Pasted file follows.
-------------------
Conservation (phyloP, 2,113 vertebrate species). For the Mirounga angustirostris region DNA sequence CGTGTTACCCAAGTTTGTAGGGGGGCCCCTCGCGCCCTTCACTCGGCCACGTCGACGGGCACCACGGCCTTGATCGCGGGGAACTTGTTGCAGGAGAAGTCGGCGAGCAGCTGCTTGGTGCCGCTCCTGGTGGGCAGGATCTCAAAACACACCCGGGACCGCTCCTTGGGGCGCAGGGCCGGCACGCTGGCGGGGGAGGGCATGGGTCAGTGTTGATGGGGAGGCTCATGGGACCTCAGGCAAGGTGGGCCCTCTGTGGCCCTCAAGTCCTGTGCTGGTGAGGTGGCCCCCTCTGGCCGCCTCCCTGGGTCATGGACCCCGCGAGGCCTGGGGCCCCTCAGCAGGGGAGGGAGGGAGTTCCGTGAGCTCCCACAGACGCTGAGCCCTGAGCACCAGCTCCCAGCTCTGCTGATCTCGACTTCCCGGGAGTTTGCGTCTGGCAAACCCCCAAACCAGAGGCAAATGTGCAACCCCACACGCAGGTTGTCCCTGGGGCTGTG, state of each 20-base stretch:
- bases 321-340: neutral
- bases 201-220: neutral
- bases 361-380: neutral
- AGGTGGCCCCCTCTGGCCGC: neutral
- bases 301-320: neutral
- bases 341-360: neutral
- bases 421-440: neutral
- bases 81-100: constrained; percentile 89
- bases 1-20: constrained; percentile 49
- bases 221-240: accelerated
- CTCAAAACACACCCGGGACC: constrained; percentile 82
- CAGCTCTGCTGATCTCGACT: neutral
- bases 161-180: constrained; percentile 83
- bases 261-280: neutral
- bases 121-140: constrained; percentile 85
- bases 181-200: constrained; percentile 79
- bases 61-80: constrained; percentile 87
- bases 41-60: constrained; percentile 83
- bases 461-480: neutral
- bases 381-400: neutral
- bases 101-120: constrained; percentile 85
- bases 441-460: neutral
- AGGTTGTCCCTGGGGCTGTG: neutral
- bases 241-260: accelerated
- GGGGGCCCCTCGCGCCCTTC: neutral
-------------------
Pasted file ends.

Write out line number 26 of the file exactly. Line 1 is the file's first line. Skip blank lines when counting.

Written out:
- GGGGGCCCCTCGCGCCCTTC: neutral